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Is teleporting a death sentence?

October 15, 2020

“Beam us down, Mr. O’Brien! No, wait, I didn’t meaaaannnnnnnnn……”

Some would argue that having one’s “molecules scrambled,” as Dr. McCoy would put it, is actually the surest way to die. Sure, after you’ve been taken apart by the transporter, you’re put back together somewhere else, good as new. But is it still you on the other side, or is it a copy? If the latter, does that mean the transporter is a suicide box?


An old article (2017, whose impetus was the imminent release of ST: Discovery) but a good one.

Is the copy of you, you? Or is it a brand new person with the same memories? Would it have ANY memories? Would it have the same consciousness? (Or ANY consciousness?)

Of course, you can always stick to the “David Brin Theory” of teleportation: “Some dude in the future will figure this all out.”

Lazy writers!

(This is why, in my novel, I stick to quantum teleportation of inanimate objects only. That includes quantum communication relays, chunks of asteroids…miniature nuclear bombs…you know, “realistic” things like that.)

And, yes, quantum teleportation is real. Just very, very tiny. For now.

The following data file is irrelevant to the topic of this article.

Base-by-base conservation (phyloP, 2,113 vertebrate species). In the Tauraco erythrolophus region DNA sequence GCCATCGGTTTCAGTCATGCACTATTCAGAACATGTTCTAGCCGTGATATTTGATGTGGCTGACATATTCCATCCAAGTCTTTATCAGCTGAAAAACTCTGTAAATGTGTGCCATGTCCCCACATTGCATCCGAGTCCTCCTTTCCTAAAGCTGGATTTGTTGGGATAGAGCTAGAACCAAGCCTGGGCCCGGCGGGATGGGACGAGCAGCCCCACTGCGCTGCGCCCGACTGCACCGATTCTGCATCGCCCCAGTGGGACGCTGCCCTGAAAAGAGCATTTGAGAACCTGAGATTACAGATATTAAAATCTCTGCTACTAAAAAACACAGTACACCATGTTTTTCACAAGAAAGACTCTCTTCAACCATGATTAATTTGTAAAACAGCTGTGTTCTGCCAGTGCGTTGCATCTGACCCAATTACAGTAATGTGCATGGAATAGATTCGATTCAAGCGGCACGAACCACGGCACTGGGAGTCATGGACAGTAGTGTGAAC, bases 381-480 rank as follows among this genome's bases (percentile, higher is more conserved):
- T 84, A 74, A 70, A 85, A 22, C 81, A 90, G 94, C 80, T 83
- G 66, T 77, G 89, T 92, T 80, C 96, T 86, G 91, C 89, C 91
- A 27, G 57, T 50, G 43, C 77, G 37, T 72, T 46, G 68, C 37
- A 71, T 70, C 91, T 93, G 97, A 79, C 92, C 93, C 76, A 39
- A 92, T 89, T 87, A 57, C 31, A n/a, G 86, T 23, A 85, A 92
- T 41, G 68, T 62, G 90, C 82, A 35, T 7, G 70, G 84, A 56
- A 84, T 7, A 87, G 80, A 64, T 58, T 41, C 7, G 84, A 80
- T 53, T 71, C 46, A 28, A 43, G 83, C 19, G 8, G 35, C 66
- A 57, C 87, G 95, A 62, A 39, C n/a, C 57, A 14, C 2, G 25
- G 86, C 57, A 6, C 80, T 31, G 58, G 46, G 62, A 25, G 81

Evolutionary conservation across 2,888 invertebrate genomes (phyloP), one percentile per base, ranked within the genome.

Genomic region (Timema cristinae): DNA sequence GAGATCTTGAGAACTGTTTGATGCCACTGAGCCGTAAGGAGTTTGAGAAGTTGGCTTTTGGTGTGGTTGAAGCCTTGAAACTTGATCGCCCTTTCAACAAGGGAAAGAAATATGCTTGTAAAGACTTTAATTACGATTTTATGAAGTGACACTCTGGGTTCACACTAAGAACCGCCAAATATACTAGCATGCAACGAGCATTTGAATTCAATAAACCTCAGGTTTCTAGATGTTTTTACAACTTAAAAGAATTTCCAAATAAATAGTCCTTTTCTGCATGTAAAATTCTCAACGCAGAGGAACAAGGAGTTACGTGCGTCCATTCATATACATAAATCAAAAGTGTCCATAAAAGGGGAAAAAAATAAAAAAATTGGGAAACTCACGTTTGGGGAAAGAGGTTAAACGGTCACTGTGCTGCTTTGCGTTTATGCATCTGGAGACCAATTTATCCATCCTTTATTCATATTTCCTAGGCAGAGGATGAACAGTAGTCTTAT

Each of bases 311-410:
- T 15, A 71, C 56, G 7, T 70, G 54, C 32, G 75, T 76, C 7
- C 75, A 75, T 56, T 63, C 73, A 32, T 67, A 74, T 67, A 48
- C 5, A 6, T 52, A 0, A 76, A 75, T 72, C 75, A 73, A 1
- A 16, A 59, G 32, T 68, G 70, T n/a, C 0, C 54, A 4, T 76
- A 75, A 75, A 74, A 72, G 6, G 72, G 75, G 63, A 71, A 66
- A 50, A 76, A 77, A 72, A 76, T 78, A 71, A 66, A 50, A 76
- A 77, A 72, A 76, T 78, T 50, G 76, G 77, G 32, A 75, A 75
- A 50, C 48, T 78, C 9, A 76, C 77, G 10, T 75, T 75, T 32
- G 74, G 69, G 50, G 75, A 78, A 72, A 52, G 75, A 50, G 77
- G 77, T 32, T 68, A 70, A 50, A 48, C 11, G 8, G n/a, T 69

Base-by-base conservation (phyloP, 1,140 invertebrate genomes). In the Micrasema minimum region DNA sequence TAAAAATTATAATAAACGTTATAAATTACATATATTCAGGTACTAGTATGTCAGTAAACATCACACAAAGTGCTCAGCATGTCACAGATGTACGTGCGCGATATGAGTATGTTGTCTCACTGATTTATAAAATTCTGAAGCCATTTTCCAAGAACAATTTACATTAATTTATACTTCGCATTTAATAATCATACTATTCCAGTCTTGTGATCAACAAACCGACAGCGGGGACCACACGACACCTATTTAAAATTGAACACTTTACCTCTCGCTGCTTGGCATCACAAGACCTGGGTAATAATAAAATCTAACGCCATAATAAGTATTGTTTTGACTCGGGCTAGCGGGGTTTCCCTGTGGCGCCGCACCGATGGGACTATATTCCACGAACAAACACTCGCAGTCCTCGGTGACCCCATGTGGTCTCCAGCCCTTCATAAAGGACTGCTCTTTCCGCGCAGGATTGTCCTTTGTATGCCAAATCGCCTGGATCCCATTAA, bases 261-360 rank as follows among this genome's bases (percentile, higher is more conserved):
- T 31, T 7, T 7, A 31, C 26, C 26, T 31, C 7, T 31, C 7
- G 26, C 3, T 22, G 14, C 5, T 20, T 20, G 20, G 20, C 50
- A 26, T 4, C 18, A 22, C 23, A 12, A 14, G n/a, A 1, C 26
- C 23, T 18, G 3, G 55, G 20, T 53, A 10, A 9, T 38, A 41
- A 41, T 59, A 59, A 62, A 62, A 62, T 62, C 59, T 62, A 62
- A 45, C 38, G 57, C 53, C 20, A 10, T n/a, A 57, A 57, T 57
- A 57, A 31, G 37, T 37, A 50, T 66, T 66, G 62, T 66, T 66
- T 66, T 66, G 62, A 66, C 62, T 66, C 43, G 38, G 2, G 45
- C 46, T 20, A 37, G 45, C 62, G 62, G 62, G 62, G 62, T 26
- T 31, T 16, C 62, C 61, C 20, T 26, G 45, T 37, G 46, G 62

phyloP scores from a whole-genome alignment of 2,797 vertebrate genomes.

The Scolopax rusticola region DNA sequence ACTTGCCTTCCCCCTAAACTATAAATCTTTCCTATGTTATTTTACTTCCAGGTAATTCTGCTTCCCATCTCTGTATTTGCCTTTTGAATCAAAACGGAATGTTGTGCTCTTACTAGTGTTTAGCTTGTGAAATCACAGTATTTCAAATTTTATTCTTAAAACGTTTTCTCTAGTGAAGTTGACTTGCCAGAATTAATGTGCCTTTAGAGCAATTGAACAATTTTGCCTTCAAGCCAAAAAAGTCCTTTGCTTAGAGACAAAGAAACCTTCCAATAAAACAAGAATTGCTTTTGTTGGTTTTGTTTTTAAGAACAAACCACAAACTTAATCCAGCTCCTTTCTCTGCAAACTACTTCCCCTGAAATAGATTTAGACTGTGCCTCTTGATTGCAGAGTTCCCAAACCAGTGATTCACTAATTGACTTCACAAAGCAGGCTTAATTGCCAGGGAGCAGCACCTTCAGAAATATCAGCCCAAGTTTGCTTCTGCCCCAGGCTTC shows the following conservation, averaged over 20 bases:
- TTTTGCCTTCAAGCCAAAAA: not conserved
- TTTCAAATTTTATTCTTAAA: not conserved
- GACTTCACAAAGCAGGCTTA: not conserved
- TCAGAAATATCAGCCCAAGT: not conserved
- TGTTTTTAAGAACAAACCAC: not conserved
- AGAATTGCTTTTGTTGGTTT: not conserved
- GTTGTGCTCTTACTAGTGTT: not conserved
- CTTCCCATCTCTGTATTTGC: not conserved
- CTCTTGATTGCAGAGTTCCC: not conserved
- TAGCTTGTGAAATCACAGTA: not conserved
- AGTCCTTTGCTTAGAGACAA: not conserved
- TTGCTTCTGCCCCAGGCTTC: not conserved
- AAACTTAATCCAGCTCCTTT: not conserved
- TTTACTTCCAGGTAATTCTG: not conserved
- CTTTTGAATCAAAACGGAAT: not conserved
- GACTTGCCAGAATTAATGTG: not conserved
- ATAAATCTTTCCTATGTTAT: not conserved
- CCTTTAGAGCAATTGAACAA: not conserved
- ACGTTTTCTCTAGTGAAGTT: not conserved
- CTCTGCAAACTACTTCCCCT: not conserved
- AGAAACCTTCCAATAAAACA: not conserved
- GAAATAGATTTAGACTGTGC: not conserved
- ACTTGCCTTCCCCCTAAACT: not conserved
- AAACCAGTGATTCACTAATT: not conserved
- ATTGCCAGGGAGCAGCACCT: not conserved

1. If it is a human (or cat or whale) that is reassembled exactly, then the components of the brain that retain memories will be reassembled, too. So, yes, it will have the same consciousness in that respect. What is not explained is whether the exact molecules are used to reconstruct the teleportee. If the device uses a different carbon atom, for example, but puts it in the same place as the original, it’s a copy. But a copy that has no other distinctive differences is no different from the original, so it makes no difference. The real unanswered question is whether the beaming event actually relocates the original molecules, which would then conserve the original transportee and not make a copy, just a reassembled thing, as much as using the same Legos to rebuild a toy would be the exact thing and not a copy. Keep in mind, the name of the device is a TRANSPORTer, which implies moving, not copying. Exactly HOW it moves the molecules is never even hinted at, other than to toss out SF terms like Heisenberg compensator, pattern buffer, annular confinement beam, and “the trace”. The Star Trek: The Next Generation Technical Manual claims that the devices transport objects in real time, accurate to the quantum level.